The effect of the trial court's conclusion that the last 150 feet the truck traveled were not "material moments" because the collision could not then be avoided was an application of the principle just stated.
It is our holding that absence of direct evidence of decedent's conduct during the final moments preceding the collision was insufficient to raise a jury question on the issue of freedom from contributory negligence in view of the direct evidence of his conduct, indicating a lack of care, down to this interval, and the facts and circumstances shown.
IV. Further reference to the evidence on which we rest our holding seems desirable.
Decedent was a trucker of long experience with at least some familiarity with this crossing. The embankment previously mentioned furnished the only obstruction to view. From the time the train emerged therefrom it was in plain sight. There was then ample opportunity for the occupants of the truck, in the exercise of ordinary care, to avoid the collision. About half the train had actually crossed the highway before it was struck. There is no evidence the statutory warning signals were not given. The testimony is to the contrary. The horn on the engine was blown continuously from the time the engineer saw the truck the second time and the bell ringer was then turned on. Before then the regulation crossing signal had been sounded.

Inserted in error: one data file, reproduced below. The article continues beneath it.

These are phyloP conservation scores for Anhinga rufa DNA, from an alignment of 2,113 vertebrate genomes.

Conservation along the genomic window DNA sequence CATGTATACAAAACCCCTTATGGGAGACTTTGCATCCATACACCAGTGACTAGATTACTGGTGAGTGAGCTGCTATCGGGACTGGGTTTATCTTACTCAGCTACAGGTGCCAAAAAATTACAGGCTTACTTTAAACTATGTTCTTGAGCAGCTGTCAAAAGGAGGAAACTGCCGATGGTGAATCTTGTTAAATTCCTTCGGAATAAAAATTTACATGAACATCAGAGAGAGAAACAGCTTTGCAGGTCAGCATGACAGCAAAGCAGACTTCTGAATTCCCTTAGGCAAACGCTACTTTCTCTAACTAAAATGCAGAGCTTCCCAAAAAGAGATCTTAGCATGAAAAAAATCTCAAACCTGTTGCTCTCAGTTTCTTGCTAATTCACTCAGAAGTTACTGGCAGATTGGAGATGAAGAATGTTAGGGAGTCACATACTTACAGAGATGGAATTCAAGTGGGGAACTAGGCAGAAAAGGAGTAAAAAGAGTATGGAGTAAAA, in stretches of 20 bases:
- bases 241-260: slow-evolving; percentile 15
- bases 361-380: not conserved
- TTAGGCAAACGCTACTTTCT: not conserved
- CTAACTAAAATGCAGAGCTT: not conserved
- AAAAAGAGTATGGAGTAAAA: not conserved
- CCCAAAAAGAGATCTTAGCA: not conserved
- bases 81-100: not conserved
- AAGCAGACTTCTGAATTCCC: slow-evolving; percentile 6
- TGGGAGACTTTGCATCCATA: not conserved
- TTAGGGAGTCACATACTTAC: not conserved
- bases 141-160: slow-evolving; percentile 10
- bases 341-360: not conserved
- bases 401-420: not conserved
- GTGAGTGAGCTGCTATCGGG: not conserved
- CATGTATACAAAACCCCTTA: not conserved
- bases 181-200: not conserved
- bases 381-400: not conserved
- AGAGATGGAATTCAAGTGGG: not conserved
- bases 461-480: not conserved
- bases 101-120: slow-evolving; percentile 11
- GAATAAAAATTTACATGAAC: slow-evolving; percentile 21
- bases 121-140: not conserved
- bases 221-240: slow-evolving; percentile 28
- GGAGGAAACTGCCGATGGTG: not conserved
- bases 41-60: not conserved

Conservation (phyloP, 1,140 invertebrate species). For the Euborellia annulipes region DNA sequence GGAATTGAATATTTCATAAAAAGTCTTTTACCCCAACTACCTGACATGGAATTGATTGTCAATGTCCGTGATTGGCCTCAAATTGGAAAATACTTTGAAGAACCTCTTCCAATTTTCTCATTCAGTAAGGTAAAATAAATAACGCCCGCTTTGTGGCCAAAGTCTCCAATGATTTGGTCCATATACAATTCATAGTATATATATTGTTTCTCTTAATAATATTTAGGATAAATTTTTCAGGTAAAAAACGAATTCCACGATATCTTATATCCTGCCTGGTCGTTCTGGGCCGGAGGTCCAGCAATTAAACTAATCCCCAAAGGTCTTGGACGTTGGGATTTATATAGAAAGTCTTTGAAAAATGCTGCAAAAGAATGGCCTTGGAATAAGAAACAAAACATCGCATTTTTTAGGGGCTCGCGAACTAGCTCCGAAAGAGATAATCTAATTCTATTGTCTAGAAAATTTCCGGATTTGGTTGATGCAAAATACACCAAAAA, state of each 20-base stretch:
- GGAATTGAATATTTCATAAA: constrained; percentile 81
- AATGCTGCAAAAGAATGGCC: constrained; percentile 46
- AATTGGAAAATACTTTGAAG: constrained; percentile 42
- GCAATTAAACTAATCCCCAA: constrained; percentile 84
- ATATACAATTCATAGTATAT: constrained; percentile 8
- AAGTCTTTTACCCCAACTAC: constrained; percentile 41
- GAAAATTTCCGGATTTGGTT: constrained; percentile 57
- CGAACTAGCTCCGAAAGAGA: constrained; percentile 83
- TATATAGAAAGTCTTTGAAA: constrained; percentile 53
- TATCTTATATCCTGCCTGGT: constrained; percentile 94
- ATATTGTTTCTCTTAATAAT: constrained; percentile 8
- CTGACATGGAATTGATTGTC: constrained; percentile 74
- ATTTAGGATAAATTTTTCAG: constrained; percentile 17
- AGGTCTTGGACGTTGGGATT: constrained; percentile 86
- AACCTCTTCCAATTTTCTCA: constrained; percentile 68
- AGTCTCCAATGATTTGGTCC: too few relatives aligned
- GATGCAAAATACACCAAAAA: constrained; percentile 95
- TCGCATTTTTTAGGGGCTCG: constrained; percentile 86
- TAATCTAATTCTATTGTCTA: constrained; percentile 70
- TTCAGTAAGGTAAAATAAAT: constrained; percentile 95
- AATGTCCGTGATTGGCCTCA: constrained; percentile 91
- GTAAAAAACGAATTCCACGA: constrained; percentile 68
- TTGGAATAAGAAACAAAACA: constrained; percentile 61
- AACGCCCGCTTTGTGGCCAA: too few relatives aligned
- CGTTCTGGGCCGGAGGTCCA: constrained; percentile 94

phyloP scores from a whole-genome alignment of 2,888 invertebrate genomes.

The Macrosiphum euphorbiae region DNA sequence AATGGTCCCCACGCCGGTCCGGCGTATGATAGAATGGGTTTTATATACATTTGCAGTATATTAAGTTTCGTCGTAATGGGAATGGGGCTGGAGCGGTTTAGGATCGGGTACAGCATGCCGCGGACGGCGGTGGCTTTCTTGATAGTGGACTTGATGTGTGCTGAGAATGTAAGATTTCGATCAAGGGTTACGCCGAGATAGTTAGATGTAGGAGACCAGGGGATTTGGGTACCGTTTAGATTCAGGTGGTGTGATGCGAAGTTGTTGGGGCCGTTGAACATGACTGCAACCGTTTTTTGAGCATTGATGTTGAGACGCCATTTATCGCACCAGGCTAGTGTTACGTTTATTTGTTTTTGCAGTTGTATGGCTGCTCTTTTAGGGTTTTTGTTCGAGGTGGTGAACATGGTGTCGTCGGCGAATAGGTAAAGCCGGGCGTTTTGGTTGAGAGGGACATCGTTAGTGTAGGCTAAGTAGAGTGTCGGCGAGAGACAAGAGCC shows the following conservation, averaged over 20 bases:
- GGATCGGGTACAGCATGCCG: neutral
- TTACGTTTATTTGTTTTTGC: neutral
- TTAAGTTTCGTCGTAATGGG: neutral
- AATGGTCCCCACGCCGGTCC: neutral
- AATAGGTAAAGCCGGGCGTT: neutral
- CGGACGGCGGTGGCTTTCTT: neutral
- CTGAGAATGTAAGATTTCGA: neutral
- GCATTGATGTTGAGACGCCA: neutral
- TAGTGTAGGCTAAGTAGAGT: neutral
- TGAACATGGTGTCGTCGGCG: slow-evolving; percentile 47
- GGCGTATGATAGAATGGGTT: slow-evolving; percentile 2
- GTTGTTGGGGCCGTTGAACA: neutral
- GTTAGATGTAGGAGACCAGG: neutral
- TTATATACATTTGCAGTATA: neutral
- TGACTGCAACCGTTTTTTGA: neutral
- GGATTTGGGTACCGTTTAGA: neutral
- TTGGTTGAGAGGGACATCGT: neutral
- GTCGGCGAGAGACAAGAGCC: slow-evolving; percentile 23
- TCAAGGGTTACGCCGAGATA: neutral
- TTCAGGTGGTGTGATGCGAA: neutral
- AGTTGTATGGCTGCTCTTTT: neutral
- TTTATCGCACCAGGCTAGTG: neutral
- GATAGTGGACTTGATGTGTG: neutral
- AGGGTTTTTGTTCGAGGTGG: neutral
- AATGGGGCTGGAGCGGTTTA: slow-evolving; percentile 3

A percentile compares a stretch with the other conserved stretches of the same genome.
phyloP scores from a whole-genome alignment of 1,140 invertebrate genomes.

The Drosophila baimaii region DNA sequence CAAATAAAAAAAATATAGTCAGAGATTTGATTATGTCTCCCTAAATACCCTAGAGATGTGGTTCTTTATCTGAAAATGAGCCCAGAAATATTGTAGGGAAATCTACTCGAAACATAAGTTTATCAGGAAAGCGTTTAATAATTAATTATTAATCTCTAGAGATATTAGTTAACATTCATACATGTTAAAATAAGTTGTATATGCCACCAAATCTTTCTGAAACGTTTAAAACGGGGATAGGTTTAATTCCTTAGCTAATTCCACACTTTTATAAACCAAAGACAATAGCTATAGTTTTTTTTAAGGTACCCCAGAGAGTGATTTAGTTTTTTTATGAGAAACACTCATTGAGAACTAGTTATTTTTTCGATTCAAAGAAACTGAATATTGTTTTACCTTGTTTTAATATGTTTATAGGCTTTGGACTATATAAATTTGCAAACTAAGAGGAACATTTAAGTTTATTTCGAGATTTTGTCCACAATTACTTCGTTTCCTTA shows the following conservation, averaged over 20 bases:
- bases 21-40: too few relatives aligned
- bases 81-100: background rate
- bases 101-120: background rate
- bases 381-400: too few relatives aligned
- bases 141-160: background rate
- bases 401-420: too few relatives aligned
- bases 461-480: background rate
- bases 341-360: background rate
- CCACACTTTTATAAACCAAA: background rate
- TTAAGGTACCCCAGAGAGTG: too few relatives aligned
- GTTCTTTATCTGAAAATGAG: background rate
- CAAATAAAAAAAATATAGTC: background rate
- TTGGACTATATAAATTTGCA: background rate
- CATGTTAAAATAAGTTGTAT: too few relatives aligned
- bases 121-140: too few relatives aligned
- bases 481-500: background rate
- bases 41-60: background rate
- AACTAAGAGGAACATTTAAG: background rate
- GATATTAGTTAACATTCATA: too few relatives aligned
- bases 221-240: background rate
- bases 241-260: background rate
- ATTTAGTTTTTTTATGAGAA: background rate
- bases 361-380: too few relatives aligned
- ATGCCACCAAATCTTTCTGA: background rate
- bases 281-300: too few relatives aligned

(The charges of negligence against the railway which were submitted to the jury were failure to provide a flagman or automatic warning signal and excessive speed of the train. The verdict in favor of the engineer was evidently based on a finding the speed was not excessive or, if excessive, that it was not a proximate cause of the tragedy. As stated, the train was going only 20 to 25 miles per hour.)